Mexeric in the firing line

Ericsson's telephone operating company in Mexico City got off to a difficult start. Shortly after the establishment of Mexikanska Telefonaktiebolaget Ericsson (Mexeric) on January 1, 1909, two of the company's board members and most prominent instigators died. H T Cedergren, president of SAT, passed away in April and Ericsson's president Axel Boström three months later, in July.

In a letter to Ericsson's newly appointed president Hemming Johansson, dated September 19, 1909, Mexeric's president Erik Östlund raises several compensation issues that were still unresolved as a result of the deaths of the two board members. Between the lines, the writer's concern about the company's future can be discerned.

However, by the time the company's first year of operations had been concluded, the number of subscribers connected to the Mexeric network had more than doubled. Earlier concerns quickly gave way to jubilation.

But the euphoria was to be short-lived. Mexico itself was on the threshold of chaos. In 1911, the year that Mexeric's large Victoria telephone exchange was completed in central Mexico City, the country's president and dictator, Porfirio Diaz, was driven from power. This marked the beginning of a long and bloody civil war. For nearly ten years, various revolutionary factions fought against the country's conservative establishment and between themselves.

Sigfrid Mohlström, one of Östlund's closest colleagues, was assigned to try and remonstrate with Pancho Villa, later to become a legendary revolutionary figure. Since there was a scarcity of trees in the city and surrounding area, Villa and his men had taken to cutting the telephone lines in order to hang their opponents from the poles. Mohlström convinced Villa that it would be easier to remain informed about the activities of opponents through a functioning telephone system, so Villa promised to leave Mexico's telephone poles in peace.

Mohlström also led the workforce when the Victoria exchange came under fire from grenade launchers and other weapons during ten days of street fighting in 1913. One fatality was recorded when members of a patrol demanding admittance fired through the outer door of the exchange and the bullets struck and killed a Mexican employee. Despite extremely trying working conditions, the Mexican operators and repair personnel were able to keep the exchange running throughout the ten-day period.

The company's situation deteriorated even further when the First World War broke out in 1914. Maritime blockades created major difficulties in delivering telephone materials to Mexico.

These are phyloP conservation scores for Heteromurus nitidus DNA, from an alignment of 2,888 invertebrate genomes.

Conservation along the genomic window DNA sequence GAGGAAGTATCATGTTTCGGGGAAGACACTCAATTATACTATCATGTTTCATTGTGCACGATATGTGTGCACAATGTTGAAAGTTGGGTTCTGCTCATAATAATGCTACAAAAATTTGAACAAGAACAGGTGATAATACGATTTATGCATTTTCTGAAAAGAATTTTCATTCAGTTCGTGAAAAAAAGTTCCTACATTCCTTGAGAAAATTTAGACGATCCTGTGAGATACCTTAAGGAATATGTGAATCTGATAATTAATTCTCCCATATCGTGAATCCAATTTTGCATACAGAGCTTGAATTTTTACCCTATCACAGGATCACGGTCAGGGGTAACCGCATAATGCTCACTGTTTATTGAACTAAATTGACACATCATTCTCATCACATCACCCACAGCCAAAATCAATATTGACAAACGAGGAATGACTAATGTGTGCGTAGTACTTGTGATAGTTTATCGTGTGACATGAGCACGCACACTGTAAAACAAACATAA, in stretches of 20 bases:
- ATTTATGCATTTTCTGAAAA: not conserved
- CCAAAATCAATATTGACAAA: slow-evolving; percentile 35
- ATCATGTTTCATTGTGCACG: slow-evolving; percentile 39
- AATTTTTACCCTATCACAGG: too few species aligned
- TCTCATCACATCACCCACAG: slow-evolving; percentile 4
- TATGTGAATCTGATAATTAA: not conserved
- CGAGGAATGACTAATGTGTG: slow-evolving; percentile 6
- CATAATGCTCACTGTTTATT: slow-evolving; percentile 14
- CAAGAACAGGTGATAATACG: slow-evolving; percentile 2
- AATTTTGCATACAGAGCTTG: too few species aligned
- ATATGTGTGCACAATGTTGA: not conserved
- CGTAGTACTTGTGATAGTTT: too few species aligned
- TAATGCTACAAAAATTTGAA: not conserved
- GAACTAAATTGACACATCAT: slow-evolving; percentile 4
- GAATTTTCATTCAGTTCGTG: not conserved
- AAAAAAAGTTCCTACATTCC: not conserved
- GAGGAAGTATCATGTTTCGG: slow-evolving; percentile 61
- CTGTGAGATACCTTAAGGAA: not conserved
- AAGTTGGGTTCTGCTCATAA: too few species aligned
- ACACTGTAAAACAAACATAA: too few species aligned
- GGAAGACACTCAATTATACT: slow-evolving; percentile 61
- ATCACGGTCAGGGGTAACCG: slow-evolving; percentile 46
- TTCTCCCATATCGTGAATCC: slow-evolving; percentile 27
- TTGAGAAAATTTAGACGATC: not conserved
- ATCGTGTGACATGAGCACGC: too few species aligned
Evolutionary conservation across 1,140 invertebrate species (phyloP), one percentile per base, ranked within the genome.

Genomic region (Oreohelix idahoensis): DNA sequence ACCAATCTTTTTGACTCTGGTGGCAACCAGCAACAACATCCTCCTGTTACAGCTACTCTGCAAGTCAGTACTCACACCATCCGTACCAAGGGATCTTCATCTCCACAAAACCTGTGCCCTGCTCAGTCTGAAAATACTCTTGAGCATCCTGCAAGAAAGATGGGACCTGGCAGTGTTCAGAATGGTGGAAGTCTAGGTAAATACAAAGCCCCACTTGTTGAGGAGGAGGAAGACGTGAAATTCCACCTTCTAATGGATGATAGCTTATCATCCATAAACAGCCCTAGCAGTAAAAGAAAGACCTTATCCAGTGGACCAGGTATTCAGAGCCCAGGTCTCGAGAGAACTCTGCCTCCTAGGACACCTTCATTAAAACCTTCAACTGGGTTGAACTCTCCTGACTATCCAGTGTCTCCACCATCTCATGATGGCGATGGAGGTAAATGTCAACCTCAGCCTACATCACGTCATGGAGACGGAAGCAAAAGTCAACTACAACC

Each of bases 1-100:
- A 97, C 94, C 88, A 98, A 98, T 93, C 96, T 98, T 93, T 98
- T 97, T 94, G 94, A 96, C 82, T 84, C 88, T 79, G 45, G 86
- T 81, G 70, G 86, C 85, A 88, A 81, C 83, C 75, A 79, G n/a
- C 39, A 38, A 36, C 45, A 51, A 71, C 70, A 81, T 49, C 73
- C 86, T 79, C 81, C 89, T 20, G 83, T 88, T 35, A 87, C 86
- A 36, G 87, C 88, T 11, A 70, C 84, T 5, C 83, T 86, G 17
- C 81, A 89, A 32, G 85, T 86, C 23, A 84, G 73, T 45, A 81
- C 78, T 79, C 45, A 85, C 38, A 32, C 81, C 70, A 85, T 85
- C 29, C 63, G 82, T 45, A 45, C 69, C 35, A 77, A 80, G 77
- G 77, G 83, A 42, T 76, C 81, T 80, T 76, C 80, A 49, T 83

The very difficult situation in the middle of the second decade of the 20th century impacted severely on the Mexeric workforce and abrasive relations developed between the employees. Erik Östlund's position now began to be challenged in certain quarters. In a report to the board in Sweden, Mexeric's technical director Helge Rost noted that in principle everything undertaken by Östlund was wrong. He claimed that Östlund "mismanaged the ongoing business", and was "inconsiderate in his treatment of customers". Sweden's consul-general in Mexico, Folke Cronholm, was influenced by these allegations and joined in the criticism being leveled at Östlund. In 1916, the board dispatched Oskar Grabe, an engineering expert, to Mexico to investigate the situation within the Mexican company.

Grabe found no grounds for the complaints made against Erik Östlund and reported that in his opinion the situation was solely due to "rumor-mongering". Shortly after Grabe's return to Sweden, Östlund found himself in jail. Due to the risk of inflation, Mexeric had rejected the banknotes printed by the Mexican government and was only prepared to accept coinage as payment. This was regarded as a criminal act by the regime of the time. Östlund was released after three days following pressure from consul-general Folke Cronholm and others. Cronholm was extremely unwilling to act as guardian angel and later wrote a sharply critical letter to Östlund following his release. In the letter, he noted that this was his "Final Warning" to Östlund.

But the Mexeric board voted the company president its full support and Cronholm's attitude toward Östlund led to his forced dismissal as consul-general. He was considered to have damaged Swedish business interests in Mexico. Another contributory factor was that Cronholm's principal superior, Sweden's Minister for Foreign Affairs, was at that time K A Wallenberg, half brother to Mexeric board member Marcus Wallenberg.

Despite difficult internal conflicts and the civil and world wars, Erik Östlund and his colleagues managed to increase the number of Mexeric subscribers during the 1910-1920 decade. At the beginning of 1910, after the first year of operations, the company had 3,781 subscribers. At year-end 1919, this figure had risen to 12,680. In fact, Mexeric showed an annual profit throughout the 1910s. Due to the constantly depreciating Mexican peso, profits were invested primarily in real estate - as well as in corn, rice and beans.

When peace was finally achieved in the civil war at the beginning of the 1920s, the future looked bright for Mexeric, but new problems lay just around the corner.

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1 comment
  • That's a sharp way of thiiknng about it.

    by Nillon

    That's a sharp way of thiiknng about it.